Skip to page content
USDA Forest Service
  
Treesearch

Research & Development Treesearch

 
Treesearch Home
About Treesearch
Contact Us
Research & Development
Forest Products Lab
International Institute of Tropical Forestry
Northern
Pacific Northwest
Pacific Southwest
Rocky Mountain
Southern Research Station
Help
 

Science.gov - We Participate


USA.gov  Government Made Easy


Global Forest Information Service

US Forest Service
P.O. Box 96090
Washington, D.C.
20090-6090

(202) 205-8333

You are here: Home / Search / Publication Information
Bookmark and Share

Publication Information

View PDF (1.4 MB)

Title: Response of Adult Lymantriid Moths to Illumination Devices in the Russian Far East

Author: Wallner, William E.; Humble, Lee M.; Levin, Robert E.; Baranchikov, Yuri N.; Carde, Ring T.; Carde, Ring T.;

Date: 1995

Source: Journal of Economic Entomology. 88(2): 337-342.

Publication Series: Miscellaneous Publication

Description: In field studies in the Russian Far East, five types of illuminating devices were evaluated for attracting adult gypsy moth, Lymantria dispar (L.), pink gypsy moth, L. mathura Moore, and nun moth, L. monacha (L.). Our objective was to determine if light from commercial lamps suited to out-of-doors floodlighting could be modified to reduce their attractiveness to moths without a reduction of illumination. During 17 nights of tests, fluorescent blacklight lamps captured significantly more adults than either phosphor mercury or highpressure sodium lamps. Captures were slightly higher for phosphor mercury than high-pressure sodium lamps but both were unattractive to all three lymantriids after the addition of filters that blocked spectral emissions <480 nm. Daily temporal periodicity, based on adult captures at lights, resulted in distinct activity patterns for the three lymantriids. Peak activity for L. dispar was between 2300 and 0100 hours; for L. mathura, 0100-0300 hours; and 0300- 0500 hours for L. monacha. Temporal activity patterns suggest that L. dispar and L. monacha possess nonoverlapping die1 rhythms, whereas L. mathura overlaps broadly with both L. dispar and L. monacha.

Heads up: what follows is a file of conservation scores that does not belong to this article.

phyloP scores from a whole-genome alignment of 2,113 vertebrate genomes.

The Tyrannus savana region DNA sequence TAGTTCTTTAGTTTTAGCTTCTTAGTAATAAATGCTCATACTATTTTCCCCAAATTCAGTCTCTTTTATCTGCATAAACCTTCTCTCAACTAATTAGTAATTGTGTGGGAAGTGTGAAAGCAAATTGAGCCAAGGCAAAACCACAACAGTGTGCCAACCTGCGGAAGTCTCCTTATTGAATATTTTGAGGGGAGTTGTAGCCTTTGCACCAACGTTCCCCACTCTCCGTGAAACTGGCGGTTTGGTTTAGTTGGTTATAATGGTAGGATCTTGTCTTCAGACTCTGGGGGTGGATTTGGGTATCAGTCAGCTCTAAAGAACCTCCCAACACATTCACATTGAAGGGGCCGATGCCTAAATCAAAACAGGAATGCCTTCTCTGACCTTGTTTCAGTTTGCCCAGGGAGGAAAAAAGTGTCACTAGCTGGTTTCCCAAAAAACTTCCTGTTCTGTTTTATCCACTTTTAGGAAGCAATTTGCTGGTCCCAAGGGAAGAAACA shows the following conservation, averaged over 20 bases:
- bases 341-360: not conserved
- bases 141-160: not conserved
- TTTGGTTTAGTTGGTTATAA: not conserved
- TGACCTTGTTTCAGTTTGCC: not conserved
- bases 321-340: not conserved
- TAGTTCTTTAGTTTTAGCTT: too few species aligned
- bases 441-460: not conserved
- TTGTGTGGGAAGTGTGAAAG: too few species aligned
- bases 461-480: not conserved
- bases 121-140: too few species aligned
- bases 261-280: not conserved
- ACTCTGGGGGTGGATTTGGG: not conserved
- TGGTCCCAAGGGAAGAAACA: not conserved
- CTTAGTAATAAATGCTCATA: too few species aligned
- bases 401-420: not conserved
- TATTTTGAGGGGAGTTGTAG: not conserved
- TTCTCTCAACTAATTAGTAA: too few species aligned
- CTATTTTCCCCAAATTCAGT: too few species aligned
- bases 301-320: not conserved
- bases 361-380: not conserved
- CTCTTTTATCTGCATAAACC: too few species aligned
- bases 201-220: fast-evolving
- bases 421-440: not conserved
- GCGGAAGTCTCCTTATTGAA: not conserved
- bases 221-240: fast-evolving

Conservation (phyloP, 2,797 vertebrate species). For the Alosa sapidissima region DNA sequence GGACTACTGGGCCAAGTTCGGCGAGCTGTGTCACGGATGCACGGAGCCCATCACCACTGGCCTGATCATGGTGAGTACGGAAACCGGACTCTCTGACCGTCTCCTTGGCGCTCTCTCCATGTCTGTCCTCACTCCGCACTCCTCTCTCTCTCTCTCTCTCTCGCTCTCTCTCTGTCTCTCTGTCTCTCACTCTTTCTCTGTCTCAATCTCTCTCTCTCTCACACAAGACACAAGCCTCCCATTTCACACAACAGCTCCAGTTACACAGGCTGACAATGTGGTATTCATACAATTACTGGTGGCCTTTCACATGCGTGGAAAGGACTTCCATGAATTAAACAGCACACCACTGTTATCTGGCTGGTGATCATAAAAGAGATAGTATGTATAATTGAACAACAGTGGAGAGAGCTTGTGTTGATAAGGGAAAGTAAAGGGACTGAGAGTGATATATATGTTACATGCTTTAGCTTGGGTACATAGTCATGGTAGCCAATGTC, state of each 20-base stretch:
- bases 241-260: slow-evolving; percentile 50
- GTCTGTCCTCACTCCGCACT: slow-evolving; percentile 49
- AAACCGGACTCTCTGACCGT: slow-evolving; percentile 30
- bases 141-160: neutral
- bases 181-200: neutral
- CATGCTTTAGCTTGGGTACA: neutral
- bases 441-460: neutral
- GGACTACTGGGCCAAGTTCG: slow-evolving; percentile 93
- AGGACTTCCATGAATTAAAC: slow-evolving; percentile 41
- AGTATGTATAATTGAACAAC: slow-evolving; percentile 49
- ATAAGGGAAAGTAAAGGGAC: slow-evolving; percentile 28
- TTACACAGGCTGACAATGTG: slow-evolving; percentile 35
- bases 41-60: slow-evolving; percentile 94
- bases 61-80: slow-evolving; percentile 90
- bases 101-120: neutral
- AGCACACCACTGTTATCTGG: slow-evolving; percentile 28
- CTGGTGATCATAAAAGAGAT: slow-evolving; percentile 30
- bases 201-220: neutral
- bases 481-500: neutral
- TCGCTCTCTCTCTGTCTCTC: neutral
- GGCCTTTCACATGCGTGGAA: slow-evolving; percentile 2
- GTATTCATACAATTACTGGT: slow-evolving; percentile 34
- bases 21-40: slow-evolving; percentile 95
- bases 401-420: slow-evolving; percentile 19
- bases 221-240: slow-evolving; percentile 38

Keywords: Lymantria dispar, Lymantria monacha, Lymantria mathura, Asian gypsy moth

Publication Notes:

  • We recommend that you also print this page and attach it to the printout of the article, to retain the full citation information.
  • This article was written and prepared by U.S. Government employees on official time, and is therefore in the public domain.
  • This publication may be available in hard copy. Check the Northern Research Station web site to request a printed copy of this publication.
  • Our on-line publications are scanned and captured using Adobe Acrobat. During the capture process some typographical errors may occur. Please contact Sharon Hobrla, shobrla@fs.fed.us if you notice any errors which make this publication unusable.

XML: View XML

Citation:


Wallner, William E.; Humble, Lee M.; Levin, Robert E.; Baranchikov, Yuri N.; Carde, Ring T. 1995. Response of Adult Lymantriid Moths to Illumination Devices in the Russian Far East. Journal of Economic Entomology. 88(2): 337-342.

 


 [ Get Acrobat ]  Get the latest version of the Adobe Acrobat reader or Acrobat Reader for Windows with Search and Accessibility

USDA logo which links to the department's national site. Forest Service logo which links to the agency's national site.